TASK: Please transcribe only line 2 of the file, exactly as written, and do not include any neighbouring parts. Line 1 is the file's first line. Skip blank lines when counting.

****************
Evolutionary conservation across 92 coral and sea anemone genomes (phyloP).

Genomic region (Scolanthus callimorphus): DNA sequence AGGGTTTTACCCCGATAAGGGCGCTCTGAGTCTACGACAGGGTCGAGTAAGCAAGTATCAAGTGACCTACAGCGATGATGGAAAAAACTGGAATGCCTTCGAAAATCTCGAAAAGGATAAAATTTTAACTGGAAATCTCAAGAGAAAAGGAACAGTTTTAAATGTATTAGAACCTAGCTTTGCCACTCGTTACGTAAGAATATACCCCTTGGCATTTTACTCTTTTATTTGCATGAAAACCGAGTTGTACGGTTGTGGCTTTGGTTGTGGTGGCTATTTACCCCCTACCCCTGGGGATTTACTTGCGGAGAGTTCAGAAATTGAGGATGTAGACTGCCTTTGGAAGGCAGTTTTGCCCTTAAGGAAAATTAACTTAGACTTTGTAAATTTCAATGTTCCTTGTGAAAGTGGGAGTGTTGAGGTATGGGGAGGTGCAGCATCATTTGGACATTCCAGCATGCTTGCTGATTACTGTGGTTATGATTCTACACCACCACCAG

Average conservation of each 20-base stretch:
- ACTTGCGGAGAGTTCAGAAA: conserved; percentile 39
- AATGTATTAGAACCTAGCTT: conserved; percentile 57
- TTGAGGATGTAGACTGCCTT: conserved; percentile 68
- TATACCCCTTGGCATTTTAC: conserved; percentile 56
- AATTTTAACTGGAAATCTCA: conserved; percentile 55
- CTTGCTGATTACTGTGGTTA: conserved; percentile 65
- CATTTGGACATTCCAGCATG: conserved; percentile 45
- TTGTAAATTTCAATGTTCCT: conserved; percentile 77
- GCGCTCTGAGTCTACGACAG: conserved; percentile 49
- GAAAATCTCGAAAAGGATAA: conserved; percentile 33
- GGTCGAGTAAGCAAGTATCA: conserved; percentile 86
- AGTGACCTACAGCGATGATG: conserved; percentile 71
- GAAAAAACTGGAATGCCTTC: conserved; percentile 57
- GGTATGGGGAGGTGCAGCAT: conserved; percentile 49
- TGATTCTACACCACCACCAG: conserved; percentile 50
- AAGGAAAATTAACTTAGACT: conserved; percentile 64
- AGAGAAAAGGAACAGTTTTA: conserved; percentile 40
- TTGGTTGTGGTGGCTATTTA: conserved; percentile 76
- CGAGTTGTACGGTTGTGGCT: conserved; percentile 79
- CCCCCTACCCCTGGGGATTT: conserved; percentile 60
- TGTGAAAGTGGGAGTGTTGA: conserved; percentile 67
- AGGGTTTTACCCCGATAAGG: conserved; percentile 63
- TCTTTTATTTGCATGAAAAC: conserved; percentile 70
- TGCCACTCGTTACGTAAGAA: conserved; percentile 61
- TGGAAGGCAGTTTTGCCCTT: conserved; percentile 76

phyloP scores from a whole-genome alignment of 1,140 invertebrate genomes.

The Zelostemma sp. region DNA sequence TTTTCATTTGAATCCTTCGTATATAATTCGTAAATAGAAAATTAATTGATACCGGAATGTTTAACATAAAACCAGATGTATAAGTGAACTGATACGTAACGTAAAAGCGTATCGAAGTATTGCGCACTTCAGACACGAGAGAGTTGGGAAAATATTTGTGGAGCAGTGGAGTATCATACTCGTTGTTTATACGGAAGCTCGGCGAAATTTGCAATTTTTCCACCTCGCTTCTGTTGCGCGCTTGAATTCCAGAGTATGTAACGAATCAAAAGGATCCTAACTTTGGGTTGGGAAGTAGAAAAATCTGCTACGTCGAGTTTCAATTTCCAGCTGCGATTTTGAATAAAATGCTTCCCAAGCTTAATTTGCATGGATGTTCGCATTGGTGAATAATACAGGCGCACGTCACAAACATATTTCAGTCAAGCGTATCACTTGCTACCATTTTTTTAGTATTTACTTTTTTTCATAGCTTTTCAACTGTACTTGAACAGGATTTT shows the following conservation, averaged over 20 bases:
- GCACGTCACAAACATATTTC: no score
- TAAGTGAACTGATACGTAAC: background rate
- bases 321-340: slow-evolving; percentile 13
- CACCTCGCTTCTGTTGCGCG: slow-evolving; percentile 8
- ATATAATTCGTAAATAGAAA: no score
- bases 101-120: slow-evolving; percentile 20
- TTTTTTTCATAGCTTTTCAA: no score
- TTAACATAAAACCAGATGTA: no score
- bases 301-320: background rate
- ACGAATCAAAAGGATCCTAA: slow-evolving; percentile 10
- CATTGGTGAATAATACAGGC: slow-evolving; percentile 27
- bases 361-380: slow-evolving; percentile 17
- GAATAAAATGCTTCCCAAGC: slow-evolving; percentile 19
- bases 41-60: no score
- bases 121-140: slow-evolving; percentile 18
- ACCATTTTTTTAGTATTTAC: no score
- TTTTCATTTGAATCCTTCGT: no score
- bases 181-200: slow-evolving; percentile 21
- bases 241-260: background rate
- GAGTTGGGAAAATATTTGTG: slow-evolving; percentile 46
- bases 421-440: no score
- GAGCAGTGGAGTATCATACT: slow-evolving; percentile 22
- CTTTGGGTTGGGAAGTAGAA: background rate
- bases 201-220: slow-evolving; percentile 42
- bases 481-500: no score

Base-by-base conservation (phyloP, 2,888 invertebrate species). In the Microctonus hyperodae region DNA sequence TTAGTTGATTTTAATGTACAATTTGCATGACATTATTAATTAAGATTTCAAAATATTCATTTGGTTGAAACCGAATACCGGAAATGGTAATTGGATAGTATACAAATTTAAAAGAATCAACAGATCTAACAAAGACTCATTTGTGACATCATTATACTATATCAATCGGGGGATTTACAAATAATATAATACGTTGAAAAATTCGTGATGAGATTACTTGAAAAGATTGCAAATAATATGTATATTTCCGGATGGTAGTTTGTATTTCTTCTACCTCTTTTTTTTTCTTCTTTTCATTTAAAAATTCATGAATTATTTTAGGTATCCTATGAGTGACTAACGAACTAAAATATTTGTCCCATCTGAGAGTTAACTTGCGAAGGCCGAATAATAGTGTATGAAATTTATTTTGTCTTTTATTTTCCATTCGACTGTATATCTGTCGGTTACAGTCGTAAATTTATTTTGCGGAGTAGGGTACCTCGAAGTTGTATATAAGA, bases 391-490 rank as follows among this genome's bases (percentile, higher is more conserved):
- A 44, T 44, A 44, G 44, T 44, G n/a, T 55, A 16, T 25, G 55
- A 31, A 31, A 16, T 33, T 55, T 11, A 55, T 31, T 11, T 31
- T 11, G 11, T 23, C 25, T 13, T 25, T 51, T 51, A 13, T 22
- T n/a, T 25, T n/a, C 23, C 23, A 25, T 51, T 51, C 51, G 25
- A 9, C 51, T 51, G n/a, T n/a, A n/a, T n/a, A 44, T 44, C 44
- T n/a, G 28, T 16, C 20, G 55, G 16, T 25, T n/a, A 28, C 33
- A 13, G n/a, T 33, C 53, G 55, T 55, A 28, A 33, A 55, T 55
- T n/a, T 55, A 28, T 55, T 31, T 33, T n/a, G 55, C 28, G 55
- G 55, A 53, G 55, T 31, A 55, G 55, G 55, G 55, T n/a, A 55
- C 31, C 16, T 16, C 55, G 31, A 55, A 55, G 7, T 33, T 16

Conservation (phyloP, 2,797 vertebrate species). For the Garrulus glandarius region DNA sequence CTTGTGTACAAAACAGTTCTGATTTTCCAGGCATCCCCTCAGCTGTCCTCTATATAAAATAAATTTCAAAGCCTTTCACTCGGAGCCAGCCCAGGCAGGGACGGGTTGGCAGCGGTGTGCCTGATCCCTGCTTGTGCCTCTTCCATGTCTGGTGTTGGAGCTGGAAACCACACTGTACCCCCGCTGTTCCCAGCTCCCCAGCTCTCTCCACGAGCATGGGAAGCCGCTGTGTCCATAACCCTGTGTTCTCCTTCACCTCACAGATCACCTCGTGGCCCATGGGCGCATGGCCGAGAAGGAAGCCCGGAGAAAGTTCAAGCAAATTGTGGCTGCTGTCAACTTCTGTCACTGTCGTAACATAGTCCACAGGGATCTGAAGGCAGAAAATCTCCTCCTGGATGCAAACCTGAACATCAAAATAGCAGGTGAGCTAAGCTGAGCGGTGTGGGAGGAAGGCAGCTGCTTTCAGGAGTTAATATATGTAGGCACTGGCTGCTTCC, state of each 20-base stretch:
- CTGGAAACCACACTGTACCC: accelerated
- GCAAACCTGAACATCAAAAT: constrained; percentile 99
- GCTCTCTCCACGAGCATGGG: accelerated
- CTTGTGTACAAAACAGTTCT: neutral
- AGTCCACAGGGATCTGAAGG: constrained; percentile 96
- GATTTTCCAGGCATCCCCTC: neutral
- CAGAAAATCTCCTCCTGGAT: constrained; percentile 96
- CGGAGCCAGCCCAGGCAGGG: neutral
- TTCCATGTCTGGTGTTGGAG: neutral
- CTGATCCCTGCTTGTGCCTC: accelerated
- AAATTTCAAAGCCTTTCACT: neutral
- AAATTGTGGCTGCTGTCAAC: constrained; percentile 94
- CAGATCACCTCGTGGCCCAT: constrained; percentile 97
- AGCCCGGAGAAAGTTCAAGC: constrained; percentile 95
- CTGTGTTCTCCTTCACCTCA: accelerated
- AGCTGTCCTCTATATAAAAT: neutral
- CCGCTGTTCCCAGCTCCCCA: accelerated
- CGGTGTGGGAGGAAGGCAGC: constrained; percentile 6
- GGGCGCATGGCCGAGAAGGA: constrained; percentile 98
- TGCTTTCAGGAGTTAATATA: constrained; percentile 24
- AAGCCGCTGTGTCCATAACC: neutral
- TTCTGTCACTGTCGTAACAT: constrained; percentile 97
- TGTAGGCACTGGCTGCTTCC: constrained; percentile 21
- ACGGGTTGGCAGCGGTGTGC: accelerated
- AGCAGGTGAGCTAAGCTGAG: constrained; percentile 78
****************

Genomic region (Scolanthus callimorphus): DNA sequence AGGGTTTTACCCCGATAAGGGCGCTCTGAGTCTACGACAGGGTCGAGTAAGCAAGTATCAAGTGACCTACAGCGATGATGGAAAAAACTGGAATGCCTTCGAAAATCTCGAAAAGGATAAAATTTTAACTGGAAATCTCAAGAGAAAAGGAACAGTTTTAAATGTATTAGAACCTAGCTTTGCCACTCGTTACGTAAGAATATACCCCTTGGCATTTTACTCTTTTATTTGCATGAAAACCGAGTTGTACGGTTGTGGCTTTGGTTGTGGTGGCTATTTACCCCCTACCCCTGGGGATTTACTTGCGGAGAGTTCAGAAATTGAGGATGTAGACTGCCTTTGGAAGGCAGTTTTGCCCTTAAGGAAAATTAACTTAGACTTTGTAAATTTCAATGTTCCTTGTGAAAGTGGGAGTGTTGAGGTATGGGGAGGTGCAGCATCATTTGGACATTCCAGCATGCTTGCTGATTACTGTGGTTATGATTCTACACCACCACCAG